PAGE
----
Passive infrared sensor (PIR)


PIR sensor

Passive infrared sensor measures infrared (IR) radiation from objects in it's field of view. All objects emit some low level radiation. The hotter something is the more radiation is emitted. Human eye is not capable to see IR radiation, but it's possible to use special cameras and sensors to detect it. The sensor is called passive because it doesn't emit light to get measurements. The sensor in PIR is actually split into two parts. The reason for that is to measure motion. Two parts of sensor are wired up in a way that they cancel each other out. If one detects more or less IR radiation than the other, the output will swing high or low.

PIR sensor is mostly used for detecting living being movement and thus is generally known as passive infrared detector (PID). The sensor is also sensitive enough to even detect IR radiation source movement while the object is already in it's field of view.

PID usually consists from three components:

  • passive infrared sensor (PIR)
  • lens for directing radiation to the sensor
  • control circuit
PID - motion detector


PID sensors output is usually simple digital signal. If the sensor has detected something then it usually outputs high impulse which stays high for a given time period (the time might be adjustable). This gives the sensor capability to switch a relay or be used as an input for microcontroller. These devices can turn on a light or be used as a part of alarm system.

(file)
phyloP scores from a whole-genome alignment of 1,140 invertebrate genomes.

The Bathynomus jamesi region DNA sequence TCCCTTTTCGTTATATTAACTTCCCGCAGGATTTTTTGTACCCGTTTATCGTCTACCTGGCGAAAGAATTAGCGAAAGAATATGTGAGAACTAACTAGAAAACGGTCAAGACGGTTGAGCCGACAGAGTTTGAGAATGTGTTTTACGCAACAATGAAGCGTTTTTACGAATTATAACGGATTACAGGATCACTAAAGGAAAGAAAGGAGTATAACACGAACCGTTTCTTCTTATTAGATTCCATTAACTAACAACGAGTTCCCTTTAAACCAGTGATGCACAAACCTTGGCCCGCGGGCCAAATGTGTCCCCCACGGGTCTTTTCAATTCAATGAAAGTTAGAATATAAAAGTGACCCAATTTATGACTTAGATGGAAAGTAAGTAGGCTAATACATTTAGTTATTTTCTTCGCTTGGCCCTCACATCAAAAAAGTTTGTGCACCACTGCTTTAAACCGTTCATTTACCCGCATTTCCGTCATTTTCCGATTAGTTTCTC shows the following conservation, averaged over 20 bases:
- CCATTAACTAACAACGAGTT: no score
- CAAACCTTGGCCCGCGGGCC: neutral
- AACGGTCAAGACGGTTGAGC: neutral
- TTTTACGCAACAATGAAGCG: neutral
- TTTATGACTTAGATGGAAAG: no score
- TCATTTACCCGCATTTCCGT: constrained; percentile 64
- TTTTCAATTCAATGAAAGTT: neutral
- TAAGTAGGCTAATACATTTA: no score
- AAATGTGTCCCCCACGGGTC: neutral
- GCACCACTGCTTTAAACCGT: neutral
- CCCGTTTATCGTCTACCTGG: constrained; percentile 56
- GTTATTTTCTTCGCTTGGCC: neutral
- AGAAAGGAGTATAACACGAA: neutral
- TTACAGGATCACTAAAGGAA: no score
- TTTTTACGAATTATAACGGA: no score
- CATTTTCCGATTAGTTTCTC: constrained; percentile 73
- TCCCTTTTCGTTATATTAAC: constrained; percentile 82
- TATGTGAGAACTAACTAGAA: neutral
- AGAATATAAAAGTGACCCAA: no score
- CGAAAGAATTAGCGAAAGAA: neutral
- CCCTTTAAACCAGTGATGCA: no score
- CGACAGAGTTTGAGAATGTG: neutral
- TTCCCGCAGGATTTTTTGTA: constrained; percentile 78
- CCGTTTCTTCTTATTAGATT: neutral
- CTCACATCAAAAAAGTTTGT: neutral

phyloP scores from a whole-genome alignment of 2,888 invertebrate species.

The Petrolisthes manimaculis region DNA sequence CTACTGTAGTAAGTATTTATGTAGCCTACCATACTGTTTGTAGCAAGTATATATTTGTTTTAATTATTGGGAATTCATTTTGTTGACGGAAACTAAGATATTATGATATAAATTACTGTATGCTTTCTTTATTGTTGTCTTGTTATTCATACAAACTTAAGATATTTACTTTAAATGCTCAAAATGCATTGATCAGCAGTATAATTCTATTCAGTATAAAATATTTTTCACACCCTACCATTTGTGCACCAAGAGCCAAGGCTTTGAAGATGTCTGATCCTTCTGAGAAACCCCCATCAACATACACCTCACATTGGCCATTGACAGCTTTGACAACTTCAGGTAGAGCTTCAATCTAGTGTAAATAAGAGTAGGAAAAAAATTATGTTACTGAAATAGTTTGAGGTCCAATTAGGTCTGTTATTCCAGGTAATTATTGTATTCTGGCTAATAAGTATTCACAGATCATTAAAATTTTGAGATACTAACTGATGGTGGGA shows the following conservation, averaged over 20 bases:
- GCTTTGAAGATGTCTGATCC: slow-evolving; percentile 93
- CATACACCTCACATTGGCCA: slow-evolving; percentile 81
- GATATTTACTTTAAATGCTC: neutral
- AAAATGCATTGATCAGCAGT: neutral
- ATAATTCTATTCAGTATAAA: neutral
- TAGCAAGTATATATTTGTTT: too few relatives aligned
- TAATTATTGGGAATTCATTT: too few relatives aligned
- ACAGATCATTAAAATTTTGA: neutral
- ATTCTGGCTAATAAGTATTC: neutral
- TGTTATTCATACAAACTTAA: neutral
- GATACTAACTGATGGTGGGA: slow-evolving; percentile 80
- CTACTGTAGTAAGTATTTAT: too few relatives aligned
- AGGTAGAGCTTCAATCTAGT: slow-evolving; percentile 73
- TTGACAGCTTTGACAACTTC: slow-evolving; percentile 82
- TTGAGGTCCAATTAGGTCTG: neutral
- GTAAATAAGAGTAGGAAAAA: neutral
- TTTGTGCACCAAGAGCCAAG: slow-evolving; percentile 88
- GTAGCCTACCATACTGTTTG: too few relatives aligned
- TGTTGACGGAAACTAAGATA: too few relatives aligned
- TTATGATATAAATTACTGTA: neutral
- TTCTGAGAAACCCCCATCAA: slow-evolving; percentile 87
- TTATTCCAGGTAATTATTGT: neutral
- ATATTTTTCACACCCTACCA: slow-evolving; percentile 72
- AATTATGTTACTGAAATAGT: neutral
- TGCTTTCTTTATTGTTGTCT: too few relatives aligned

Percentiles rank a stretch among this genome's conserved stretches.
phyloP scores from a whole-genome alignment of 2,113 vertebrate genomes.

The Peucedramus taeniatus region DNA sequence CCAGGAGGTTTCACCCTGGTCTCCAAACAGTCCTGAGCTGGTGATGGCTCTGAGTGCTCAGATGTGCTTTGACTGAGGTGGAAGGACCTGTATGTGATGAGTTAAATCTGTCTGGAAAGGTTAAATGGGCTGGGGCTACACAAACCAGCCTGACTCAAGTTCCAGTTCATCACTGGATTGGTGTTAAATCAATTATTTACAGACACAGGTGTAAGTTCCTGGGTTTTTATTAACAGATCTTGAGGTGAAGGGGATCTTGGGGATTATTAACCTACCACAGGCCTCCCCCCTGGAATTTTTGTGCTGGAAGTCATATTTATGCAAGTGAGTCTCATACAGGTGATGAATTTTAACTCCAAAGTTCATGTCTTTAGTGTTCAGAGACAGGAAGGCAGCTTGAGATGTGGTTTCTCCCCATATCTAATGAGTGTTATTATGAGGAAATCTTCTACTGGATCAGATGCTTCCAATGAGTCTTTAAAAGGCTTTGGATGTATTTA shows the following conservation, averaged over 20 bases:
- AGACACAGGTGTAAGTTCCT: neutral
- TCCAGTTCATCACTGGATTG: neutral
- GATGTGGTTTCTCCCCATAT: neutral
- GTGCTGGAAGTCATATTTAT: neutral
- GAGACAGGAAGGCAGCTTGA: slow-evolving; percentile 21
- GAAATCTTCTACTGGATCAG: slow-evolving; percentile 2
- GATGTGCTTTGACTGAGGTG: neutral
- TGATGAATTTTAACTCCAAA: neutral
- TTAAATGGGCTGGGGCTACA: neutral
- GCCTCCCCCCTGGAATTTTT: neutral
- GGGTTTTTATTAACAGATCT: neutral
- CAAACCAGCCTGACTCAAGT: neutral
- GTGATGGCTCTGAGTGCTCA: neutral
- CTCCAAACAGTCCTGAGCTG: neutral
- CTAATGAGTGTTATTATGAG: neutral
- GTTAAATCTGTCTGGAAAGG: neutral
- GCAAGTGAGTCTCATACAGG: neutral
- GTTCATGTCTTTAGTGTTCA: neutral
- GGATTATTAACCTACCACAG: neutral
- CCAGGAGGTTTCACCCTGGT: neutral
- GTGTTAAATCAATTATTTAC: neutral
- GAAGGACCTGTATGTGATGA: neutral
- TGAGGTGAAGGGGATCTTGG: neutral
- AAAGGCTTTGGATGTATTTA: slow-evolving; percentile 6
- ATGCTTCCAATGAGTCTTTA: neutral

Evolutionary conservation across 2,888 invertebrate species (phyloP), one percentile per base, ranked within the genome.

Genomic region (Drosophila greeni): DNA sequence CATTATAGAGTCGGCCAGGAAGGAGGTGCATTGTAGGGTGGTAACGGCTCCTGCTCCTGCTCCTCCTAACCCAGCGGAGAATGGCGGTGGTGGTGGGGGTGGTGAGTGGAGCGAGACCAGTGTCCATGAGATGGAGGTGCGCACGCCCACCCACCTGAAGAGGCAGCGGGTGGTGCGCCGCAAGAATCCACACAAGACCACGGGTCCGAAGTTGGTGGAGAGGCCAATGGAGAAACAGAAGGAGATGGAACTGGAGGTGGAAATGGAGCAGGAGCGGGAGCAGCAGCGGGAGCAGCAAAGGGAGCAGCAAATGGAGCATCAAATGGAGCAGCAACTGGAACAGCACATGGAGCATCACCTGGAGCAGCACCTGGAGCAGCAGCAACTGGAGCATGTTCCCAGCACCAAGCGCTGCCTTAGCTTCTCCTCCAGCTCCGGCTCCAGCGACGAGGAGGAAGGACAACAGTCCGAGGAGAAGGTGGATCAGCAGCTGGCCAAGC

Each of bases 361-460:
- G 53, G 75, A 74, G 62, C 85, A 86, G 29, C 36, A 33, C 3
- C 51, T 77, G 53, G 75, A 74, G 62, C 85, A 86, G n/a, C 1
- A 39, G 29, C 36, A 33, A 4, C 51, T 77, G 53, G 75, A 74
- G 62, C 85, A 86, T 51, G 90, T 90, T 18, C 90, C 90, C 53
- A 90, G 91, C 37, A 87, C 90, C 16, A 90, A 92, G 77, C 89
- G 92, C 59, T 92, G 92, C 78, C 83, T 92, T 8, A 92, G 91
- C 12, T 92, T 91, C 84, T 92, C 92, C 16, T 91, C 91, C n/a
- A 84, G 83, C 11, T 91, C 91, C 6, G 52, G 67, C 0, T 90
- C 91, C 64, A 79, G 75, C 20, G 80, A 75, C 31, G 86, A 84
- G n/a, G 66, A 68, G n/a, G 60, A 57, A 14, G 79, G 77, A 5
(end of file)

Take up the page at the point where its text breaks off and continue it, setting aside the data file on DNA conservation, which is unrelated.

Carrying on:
Using the detector with a microcontroller is not much different from reading a regular push button switch. PID can be connected to digital or analog input. Be sure to check the pinout of the detector before connecting it to microcontroller. It is especially important to not mix up power and ground pins cause failure to do so usually ends up in breaking the detector.

On Robotic HomeLab III the detector has to be connected to Combo module encoder input if the sensor requires 5V power or analog/digital input of choice if voltage requirement is 3.3V. Be sure to check the sensor voltage rating before connecting. If the 5V encoder input is used then the external power source has to be connected on the Controller module.


// Robotic HomeLab PID sensor (detector) example program
#include <homelab/pin.h>
// Detector input pin define
// Homelab II
//pin pir_pin = PIN(F, 0);
// Homelab III
pin pir_pin = PIN(C, 4);
// Main program
int main(void)
  // Setting LED pins to output
  // Setting detector pin as input
  // Endless loop
  while (1)
    // If the sensor has not detected anything then the green LED is on
    // If something is detected then the RED led turns on
    if(pin_get_value(pir_pin) == 0)
en/examples/sensor/ir_passive.txt · Last modified: 2015/12/17 12:10 by raivo.sell Valid CSS Driven by DokuWiki do yourself a favour and use a real browser - get firefox!! Recent changes RSS feed Valid XHTML 1.0